The Versatility of Nasolabial Flaps in Maxillofacial Surgery
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The nasolabial flap can be used for reconstruction of the orofacial region. The procedure is of a short duration and treats orofacial soft tissue defects of small to moderate size, especially when microsurgical free flaps are less feasible due to lack of infrastructure, expertise or financial constraints.
Aims and Objectives
To study the effectiveness of the nasolabial flaps in reconstruction of orofacial defects of various origins.
Materials and Methods
In this prospective study, 10 patients (18 nasolabial flaps) were selected randomly regardless of age, sex and need for reconstruction—whether it being requirement of tissue coverage following traumatic loss of soft tissue, soft tissue coverage after resection of a benign or malignant tumor, or resection of soft tissue defects after excision of submucous fibrosis bands. Patients were treated under general anesthesia following routine investigations, using either inferiorly or superiorly based, unilateral or bilateral nasolabial flaps for local extraoral and intraoral reconstruction. Patients were evaluated for postoperative complications, flap uptake, donor site morbidity and postoperative extraoral scarring.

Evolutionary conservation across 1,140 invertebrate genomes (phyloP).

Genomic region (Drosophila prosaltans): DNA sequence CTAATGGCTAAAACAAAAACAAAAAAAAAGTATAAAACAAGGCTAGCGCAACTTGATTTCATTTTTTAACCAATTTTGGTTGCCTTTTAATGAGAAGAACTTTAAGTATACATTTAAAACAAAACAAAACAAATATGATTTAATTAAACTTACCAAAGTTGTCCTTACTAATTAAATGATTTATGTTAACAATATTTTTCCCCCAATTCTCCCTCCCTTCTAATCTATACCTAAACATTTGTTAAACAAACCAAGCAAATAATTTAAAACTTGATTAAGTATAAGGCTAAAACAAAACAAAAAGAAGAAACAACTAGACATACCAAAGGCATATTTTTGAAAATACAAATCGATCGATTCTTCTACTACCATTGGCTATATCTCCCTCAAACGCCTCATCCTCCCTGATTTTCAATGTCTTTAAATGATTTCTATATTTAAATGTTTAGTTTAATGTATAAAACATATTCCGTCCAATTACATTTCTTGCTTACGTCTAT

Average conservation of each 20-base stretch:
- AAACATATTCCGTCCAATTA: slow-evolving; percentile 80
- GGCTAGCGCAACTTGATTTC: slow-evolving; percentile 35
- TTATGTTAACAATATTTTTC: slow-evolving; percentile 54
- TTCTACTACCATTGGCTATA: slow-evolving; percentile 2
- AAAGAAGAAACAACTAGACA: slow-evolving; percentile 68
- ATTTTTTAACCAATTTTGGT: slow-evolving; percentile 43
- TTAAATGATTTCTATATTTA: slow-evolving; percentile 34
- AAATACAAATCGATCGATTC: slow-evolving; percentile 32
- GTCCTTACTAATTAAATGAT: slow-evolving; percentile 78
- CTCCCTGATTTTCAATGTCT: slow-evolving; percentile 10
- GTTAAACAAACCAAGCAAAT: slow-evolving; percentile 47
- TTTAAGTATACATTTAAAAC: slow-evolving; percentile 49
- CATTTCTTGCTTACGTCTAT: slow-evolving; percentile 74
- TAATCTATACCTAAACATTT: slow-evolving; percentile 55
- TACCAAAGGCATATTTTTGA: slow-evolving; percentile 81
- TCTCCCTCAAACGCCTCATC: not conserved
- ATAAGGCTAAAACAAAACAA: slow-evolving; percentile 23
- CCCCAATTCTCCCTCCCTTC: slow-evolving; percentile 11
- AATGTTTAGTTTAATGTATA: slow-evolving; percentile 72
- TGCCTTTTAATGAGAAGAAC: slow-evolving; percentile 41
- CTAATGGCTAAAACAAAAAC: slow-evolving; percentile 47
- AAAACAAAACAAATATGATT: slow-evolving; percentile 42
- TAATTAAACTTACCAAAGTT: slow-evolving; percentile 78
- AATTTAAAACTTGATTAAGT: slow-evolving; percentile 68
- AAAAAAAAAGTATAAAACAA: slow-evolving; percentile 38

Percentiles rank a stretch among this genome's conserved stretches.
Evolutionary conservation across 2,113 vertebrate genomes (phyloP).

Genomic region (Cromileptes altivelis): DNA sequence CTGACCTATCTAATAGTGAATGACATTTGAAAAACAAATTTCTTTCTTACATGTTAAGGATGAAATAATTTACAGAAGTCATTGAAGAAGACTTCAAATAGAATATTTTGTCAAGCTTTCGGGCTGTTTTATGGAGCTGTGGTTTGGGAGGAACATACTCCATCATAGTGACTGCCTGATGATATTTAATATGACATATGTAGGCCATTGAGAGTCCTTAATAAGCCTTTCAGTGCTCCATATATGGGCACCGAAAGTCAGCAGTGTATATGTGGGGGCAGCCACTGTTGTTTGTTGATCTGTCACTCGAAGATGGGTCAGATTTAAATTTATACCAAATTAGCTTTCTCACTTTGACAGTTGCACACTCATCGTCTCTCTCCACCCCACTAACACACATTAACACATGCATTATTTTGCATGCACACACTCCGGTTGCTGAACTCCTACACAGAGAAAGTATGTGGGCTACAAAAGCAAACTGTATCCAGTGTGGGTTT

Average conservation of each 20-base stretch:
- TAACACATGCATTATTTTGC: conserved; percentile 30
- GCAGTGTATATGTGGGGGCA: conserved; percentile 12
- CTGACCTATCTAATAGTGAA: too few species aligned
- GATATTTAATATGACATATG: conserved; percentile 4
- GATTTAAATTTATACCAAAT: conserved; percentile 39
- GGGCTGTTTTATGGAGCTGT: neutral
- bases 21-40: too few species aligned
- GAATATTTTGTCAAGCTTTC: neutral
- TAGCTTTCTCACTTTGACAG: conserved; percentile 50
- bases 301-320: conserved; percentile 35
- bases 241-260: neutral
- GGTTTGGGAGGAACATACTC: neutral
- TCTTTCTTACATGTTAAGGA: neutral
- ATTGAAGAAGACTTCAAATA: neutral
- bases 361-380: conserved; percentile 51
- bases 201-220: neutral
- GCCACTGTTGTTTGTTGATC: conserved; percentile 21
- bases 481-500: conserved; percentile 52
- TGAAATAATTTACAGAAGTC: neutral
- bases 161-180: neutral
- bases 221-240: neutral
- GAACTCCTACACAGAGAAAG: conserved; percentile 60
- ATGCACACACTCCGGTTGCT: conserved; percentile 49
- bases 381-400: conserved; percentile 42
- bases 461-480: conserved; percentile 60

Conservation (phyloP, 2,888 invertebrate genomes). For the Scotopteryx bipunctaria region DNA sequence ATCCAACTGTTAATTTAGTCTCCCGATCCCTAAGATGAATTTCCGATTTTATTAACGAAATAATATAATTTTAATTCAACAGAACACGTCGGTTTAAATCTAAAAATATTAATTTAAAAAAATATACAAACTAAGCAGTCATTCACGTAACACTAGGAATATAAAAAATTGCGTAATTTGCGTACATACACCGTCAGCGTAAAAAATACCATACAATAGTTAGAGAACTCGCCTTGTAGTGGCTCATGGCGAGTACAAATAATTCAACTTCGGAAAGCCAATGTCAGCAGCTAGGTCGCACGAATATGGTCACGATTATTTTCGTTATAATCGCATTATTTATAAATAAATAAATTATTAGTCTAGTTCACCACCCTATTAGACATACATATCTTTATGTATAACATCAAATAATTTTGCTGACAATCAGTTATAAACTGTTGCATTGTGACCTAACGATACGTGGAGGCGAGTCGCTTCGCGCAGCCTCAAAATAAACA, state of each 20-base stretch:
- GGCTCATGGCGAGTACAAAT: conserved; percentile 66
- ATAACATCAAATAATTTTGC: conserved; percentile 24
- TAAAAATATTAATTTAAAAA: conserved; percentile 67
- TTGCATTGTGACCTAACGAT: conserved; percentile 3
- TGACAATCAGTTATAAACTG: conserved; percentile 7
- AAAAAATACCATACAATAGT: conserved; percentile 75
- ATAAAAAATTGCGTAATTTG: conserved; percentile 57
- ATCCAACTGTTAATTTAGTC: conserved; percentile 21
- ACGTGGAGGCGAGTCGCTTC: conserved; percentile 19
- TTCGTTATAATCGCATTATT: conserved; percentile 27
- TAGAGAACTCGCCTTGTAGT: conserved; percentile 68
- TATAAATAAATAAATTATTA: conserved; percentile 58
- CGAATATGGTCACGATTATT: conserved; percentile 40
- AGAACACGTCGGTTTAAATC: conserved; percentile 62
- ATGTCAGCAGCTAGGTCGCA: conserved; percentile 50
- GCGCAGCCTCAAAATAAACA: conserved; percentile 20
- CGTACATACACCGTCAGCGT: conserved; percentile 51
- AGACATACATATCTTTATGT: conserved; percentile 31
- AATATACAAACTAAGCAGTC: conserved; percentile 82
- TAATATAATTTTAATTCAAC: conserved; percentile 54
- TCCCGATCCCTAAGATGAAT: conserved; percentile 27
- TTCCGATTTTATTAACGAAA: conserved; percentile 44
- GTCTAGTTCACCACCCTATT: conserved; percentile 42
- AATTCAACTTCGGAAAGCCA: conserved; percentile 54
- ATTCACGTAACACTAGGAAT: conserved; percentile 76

In all cases, postoperative complications were relatively minor except in one flap where total flap loss was encountered. The average time taken for preparation of recipient site, flap elevation and closure was 72 min. The nasolabial flap proved itself to be extremely vascular and thus safe and suitable with satisfactory cosmetic outcomes.
The nasolabial flap proves to be a versatile flap with a proven blood supply from the facial, transverse facial and infraorbital vessels. It establishes itself as a simple procedure to execute to reconstruct the various defects of the anterior orofacial region. It is considered to be a safe flap with a low complication rate, and most importantly it offers a cosmetically pleasing and functionally satisfactory solution.
KeywordsNasolabial flap Oral and maxillofacial reconstruction Complications of nasolabial flaps
Compliance with ethical standards
Conflict of interest
Authors declare that they have no conflict of interest.
All procedures performed in studies involving human participants were in accordance with the ethical standards of the institutional research committee.
Individual informed consent was taken for every subject for inclusion in the study.